Army Corps of Engineers official on ‘Herculean task’ of Baltimore Key Bridge recovery, salvage efforts

U.S. Army Corps of Engineers Col. Estee Pinchasin is spearheading recovery efforts at the wreckage of the Baltimore Key Bridge. (Courtesy Executive Office of the Governor)

Tuesday marks four weeks since tragedy hit Baltimore, Maryland, and six lives were lost when a huge container ship slammed into the Key Bridge, causing most of the structure to collapse into the Patapsco River.

Dozens of people have been working around the clock to try and get the tens of thousands of tons of mangled wreckage such as steel and concrete removed from the top of the ship, named The Dali, and from the river to reopen the channels and get business moving again at the Port of Baltimore.

The bodies of four of the six construction workers who were on the bridge at the time have been recovered. The search continues for the other two.

All sorts of special equipment on scene as part of efforts to remove the wreckage — including a 200-ton hydraulic salvage grab that looks like a gigantic claw from one of those toy claw machines.

Baltimore District Commander of the Army Corps of Engineers Col. Estee Pinchasin joined WTOP’s Shawn Anderson and Anne Kramer for a live interview on updates to the recovery and salvage operation.

Listen to the full interview, or read the transcript below.

Shawn Anderson: Joining us now to update us on the recovery and the salvage operation, Col. Estee Pinchasin, the Baltimore district commander of the Army Corps of Engineers. Thanks so much for joining us, once again. We appreciate it.

Col. Estee Pinchasin: Thank you for having me.

Shawn Anderson: Colonel, how would you describe what this day looked like four weeks ago, and what it looks like today?

Col. Estee Pinchasin: I have to say that four weeks ago, we were just really deep into the human tragedy aspects of it. We were in a search-and-rescue-focused mission supporting those divers, making sure that we were sending them into as safe a location as we can. We shifted to recovery operations the very next day, and even then, once it was determined to not be safe enough, moving on to salvage, we still were keeping in mind those families. And even though the skyline looks really different now, we’ve got some big spans that are no longer there — we’re still thinking about those families. We’re still thinking about the recovery operations that we want to be able to do if we find any indication that we can pull the missing persons out of the water.

Anne Kramer: That’s what I wanted to ask you, Colonel. Where does that recovery operation stand? Now, you’ve talked about and the governor has talked about how complicated it is with the mud and murkiness of the Patapsco River there.

Col. Estee Pinchasin: So, we’ve already had the opportunity to exercise our plan twice. Right from the beginning, when we began salvage operations, we knew that recovery needed to be integrated into our salvage plan, meaning that we had assets through Maryland State Police divers, at the ready, to go in, should we come across any indication of — they call it a target — that needs to be investigated further, because that could possibly lead to recovering one of the missing persons. So, we’ve already executed that plan. It’s not just a plan, we’ve successfully recovered two missing persons, one that was identified under the water and another where we had indications when it came out, when we had wreckage come out, we were able to exercise it twice successfully, and give closure to those families. As we continue to list wreckage out with every layer that we remove, we continually assess the disposition of the wreckage, how it’s sitting, how it reacted, how we’re going to approach it for the next list. And in that process, as we’re watching the wreckage come out, and also looking at what we’ve left behind, part of that process is looking to see if anything else needs to be investigated further. So, we do that in stride. Hope that makes sense.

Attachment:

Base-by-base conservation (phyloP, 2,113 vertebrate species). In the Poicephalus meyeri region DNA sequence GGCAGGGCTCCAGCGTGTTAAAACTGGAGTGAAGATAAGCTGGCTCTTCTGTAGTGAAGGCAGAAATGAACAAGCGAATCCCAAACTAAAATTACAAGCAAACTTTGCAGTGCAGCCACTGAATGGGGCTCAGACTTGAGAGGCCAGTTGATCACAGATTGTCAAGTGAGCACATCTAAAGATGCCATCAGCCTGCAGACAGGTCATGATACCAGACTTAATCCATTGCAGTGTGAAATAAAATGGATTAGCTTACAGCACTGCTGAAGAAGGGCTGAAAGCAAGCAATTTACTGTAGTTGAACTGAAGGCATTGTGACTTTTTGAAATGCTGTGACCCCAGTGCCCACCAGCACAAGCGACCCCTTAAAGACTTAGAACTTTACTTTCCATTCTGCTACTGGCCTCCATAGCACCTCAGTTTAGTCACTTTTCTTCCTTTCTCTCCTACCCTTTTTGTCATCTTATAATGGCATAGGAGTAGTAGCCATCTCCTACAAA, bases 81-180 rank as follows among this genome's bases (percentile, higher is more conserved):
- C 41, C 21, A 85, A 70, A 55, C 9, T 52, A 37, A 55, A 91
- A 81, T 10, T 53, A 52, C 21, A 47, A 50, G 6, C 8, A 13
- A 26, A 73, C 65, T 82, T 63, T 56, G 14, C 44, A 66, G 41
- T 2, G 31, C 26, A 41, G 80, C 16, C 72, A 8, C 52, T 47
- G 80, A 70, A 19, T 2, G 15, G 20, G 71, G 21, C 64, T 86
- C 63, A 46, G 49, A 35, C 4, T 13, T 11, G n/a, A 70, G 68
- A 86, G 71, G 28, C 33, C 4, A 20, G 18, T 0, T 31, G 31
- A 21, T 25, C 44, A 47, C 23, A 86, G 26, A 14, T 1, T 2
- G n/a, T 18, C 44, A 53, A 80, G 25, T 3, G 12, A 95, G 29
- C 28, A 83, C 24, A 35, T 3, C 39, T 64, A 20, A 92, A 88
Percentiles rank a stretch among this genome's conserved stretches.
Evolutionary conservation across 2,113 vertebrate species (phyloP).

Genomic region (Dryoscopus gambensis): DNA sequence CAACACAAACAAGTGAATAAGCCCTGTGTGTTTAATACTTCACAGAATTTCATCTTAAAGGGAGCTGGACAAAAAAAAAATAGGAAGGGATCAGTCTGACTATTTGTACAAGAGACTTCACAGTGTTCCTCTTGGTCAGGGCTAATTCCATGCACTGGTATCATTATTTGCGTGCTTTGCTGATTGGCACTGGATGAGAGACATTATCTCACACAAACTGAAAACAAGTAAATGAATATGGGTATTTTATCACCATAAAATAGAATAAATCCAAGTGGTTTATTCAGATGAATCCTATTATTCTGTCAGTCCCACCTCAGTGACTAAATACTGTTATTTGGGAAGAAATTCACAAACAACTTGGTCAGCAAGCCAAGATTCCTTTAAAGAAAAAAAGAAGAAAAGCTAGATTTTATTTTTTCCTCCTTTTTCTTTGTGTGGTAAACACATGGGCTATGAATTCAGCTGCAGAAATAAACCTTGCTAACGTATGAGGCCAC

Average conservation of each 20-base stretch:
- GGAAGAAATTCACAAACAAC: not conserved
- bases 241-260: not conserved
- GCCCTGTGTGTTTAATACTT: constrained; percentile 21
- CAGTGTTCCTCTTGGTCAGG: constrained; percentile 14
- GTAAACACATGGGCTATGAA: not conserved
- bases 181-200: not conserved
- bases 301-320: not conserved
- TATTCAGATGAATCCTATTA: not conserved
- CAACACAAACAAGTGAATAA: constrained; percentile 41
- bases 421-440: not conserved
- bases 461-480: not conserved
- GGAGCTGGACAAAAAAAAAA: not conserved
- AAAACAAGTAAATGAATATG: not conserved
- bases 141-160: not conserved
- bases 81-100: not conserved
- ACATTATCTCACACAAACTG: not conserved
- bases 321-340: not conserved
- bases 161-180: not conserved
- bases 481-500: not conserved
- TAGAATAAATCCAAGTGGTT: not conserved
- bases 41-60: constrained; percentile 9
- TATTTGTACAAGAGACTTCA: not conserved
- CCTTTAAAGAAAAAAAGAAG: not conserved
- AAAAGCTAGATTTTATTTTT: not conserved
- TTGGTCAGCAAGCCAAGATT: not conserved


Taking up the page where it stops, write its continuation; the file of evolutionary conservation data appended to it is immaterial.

Shawn Anderson: Yes, it does. There’s also been some major developments to get bigger commercial ships through the area, around the bridge. Can you explain what’s happening there with the 35-foot-deep channel?

Col. Estee Pinchasin: Right. So, today, we were talking at the governor’s press conference. We were glad to report that the Corps of Engineers made good on our commitment to clear the necessary wreckage out of the far side of the channel. When I say the far side, I mean opposite the vessel. And through remember, the Fort McHenry channel is a 700-foot-wide, 50-foot-deep channel that we maintain all the time. So, the Dali that’s sitting on the south side of the channel is aground there, but on the on the northern side of the channel, that’s where we were able to remove all the large wreckage and finish that up last night from that northern side. It was a humongous win, the effort that went into that, the engineering, the diligence and discipline. I can’t say enough about that team and what it actually took to get that wreckage out. It was a Herculean task, and they rose to that challenge. So, now, as that wreckage was removed from around that pier, we’re going to be able to set conditions for the Coast Guard to open that channel. And we’re united in that effort. So hopefully by the end of this week, a little bit ahead of schedule, we’ll have that 35-foot-deep channel for some vessels to come into the Port of Baltimore.

Anne Kramer: Colonel, thank you as always for updating us on this information. We know how hard the work is there. We appreciate your time.

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